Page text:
The corrosion of Aaron Stone


Plugin Strategies in Open Source, Part 2

In any project, feature-creep can be a problem. In an open source project, this can be particularly acute when there are few developers. Worse yet, someone becomes super-active just until their major new feature lands and then they disappear! And then there’s the problem of noisy people who won’t stop whining about getting some peculiar feature, or some major new functionality, either or both of which are just not interesting to anybody else.

An effective plugin strategy actually embraces these people and their pet features, providing a mechanism for decoupling code from the code project, yet allowing key features to be injected into the running system from a separate and contained plugins area. Note the words separate and contained. Both are very important.

The plugins area must be separate because you want to protect the clear messaging of your application’s features. You also want to keep plugins separate because there can be a tendency to make everything a plugin. Don’t. Just don’t. Really. Core features are core. They are not plugins. Nobody wants a framework that does nothing until you’ve loaded a jillion plugins into it in order to create a working application. So separate is a double-edged sword: keep the non-essential stuff away from the core applications, and keep all the essential stuff inside the core application. Sometimes it means swallowing a plugin into the app. If it makes sense, do it.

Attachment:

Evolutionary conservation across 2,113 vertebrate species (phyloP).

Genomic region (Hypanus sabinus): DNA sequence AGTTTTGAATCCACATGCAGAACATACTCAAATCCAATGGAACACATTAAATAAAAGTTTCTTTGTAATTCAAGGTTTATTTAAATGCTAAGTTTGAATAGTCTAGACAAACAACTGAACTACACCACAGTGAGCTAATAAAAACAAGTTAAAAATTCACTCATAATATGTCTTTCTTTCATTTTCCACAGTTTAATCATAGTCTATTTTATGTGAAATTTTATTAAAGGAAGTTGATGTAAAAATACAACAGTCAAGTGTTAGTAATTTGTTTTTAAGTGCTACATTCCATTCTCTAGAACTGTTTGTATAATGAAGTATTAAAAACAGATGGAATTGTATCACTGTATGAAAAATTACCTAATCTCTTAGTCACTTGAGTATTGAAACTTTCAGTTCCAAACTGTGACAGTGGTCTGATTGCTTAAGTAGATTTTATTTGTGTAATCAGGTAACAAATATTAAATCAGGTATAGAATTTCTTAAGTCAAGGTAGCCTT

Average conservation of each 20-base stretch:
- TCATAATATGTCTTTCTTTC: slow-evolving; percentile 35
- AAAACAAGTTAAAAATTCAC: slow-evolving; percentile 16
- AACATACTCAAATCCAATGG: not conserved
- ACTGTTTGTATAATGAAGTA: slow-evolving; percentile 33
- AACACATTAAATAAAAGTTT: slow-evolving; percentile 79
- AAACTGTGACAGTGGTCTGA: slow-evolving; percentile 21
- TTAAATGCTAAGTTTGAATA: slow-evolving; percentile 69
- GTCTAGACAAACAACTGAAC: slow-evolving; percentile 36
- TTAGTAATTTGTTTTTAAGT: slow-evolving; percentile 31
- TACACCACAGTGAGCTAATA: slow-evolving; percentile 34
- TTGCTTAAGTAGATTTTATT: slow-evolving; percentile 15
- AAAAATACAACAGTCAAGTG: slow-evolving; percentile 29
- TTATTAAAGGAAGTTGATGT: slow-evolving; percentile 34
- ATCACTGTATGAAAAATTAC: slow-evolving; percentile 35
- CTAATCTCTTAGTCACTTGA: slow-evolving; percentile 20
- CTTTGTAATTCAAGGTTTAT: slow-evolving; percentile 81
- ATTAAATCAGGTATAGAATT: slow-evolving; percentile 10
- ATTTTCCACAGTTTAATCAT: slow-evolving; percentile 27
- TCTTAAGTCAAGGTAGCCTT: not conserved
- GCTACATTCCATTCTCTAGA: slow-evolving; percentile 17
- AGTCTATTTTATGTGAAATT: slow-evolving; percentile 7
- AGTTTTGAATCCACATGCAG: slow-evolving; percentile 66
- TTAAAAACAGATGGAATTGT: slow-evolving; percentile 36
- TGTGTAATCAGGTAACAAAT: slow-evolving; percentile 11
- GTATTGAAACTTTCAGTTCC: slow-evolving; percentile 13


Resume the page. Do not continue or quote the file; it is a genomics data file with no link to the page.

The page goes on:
The plugins must be contained. And, ideally, also self-contained. That is, you have a directory like ‘/your/app/plugins/some_crappy_plugin’ for each plugin. The plugins are contained within ‘/your/app/plugins’ and each one is further self-contained another directory level below that. Then, provide an API that allows the plugins to act at a distance. Yes, act at a distance. Normally this is something that you don’t want because it is hard to figure out. But in the case of plugins, it is just right. The plugin does not need to patch into the main app code, but rather register itself with the main app and declare which of its functions should be called from which parts of the main app. It’s runtime integration, runtime configurability, and runtime enable/disable. Sure it can be slower. But it’s so much better than having people distributing patches that implement their functionality by hacking up your beautiful code.